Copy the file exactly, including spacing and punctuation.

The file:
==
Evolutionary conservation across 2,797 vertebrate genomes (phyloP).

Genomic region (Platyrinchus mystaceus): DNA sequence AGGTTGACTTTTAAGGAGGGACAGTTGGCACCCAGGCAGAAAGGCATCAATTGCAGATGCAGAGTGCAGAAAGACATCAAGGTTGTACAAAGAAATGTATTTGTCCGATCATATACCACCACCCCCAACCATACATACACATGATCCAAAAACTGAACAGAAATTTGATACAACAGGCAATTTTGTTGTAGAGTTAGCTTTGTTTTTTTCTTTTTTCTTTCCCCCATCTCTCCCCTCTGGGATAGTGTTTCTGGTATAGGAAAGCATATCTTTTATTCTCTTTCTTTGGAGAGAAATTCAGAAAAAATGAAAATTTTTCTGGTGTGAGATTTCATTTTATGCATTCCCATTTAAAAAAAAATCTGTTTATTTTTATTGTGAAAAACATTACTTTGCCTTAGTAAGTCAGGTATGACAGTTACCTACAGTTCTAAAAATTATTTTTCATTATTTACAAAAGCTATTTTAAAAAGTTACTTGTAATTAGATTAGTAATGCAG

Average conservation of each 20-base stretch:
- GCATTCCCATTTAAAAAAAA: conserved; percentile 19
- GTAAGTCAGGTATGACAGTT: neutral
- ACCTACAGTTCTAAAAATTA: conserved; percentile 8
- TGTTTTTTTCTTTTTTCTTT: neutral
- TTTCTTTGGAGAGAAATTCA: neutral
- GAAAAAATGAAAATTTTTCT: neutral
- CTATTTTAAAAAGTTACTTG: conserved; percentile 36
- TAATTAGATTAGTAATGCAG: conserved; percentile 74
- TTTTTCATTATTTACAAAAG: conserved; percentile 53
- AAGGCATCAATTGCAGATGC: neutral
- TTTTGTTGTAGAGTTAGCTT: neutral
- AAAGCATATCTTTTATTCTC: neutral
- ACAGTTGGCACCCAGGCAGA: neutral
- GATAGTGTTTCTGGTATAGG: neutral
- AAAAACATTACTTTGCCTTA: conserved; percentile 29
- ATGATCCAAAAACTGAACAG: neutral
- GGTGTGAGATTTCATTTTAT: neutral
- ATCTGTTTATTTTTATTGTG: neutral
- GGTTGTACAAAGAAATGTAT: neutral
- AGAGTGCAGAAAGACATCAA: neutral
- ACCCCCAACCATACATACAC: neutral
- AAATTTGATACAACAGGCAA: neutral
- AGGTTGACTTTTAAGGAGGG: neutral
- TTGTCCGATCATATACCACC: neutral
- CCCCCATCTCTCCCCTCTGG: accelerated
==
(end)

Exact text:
Evolutionary conservation across 2,797 vertebrate genomes (phyloP).

Genomic region (Platyrinchus mystaceus): DNA sequence AGGTTGACTTTTAAGGAGGGACAGTTGGCACCCAGGCAGAAAGGCATCAATTGCAGATGCAGAGTGCAGAAAGACATCAAGGTTGTACAAAGAAATGTATTTGTCCGATCATATACCACCACCCCCAACCATACATACACATGATCCAAAAACTGAACAGAAATTTGATACAACAGGCAATTTTGTTGTAGAGTTAGCTTTGTTTTTTTCTTTTTTCTTTCCCCCATCTCTCCCCTCTGGGATAGTGTTTCTGGTATAGGAAAGCATATCTTTTATTCTCTTTCTTTGGAGAGAAATTCAGAAAAAATGAAAATTTTTCTGGTGTGAGATTTCATTTTATGCATTCCCATTTAAAAAAAAATCTGTTTATTTTTATTGTGAAAAACATTACTTTGCCTTAGTAAGTCAGGTATGACAGTTACCTACAGTTCTAAAAATTATTTTTCATTATTTACAAAAGCTATTTTAAAAAGTTACTTGTAATTAGATTAGTAATGCAG

Average conservation of each 20-base stretch:
- GCATTCCCATTTAAAAAAAA: conserved; percentile 19
- GTAAGTCAGGTATGACAGTT: neutral
- ACCTACAGTTCTAAAAATTA: conserved; percentile 8
- TGTTTTTTTCTTTTTTCTTT: neutral
- TTTCTTTGGAGAGAAATTCA: neutral
- GAAAAAATGAAAATTTTTCT: neutral
- CTATTTTAAAAAGTTACTTG: conserved; percentile 36
- TAATTAGATTAGTAATGCAG: conserved; percentile 74
- TTTTTCATTATTTACAAAAG: conserved; percentile 53
- AAGGCATCAATTGCAGATGC: neutral
- TTTTGTTGTAGAGTTAGCTT: neutral
- AAAGCATATCTTTTATTCTC: neutral
- ACAGTTGGCACCCAGGCAGA: neutral
- GATAGTGTTTCTGGTATAGG: neutral
- AAAAACATTACTTTGCCTTA: conserved; percentile 29
- ATGATCCAAAAACTGAACAG: neutral
- GGTGTGAGATTTCATTTTAT: neutral
- ATCTGTTTATTTTTATTGTG: neutral
- GGTTGTACAAAGAAATGTAT: neutral
- AGAGTGCAGAAAGACATCAA: neutral
- ACCCCCAACCATACATACAC: neutral
- AAATTTGATACAACAGGCAA: neutral
- AGGTTGACTTTTAAGGAGGG: neutral
- TTGTCCGATCATATACCACC: neutral
- CCCCCATCTCTCCCCTCTGG: accelerated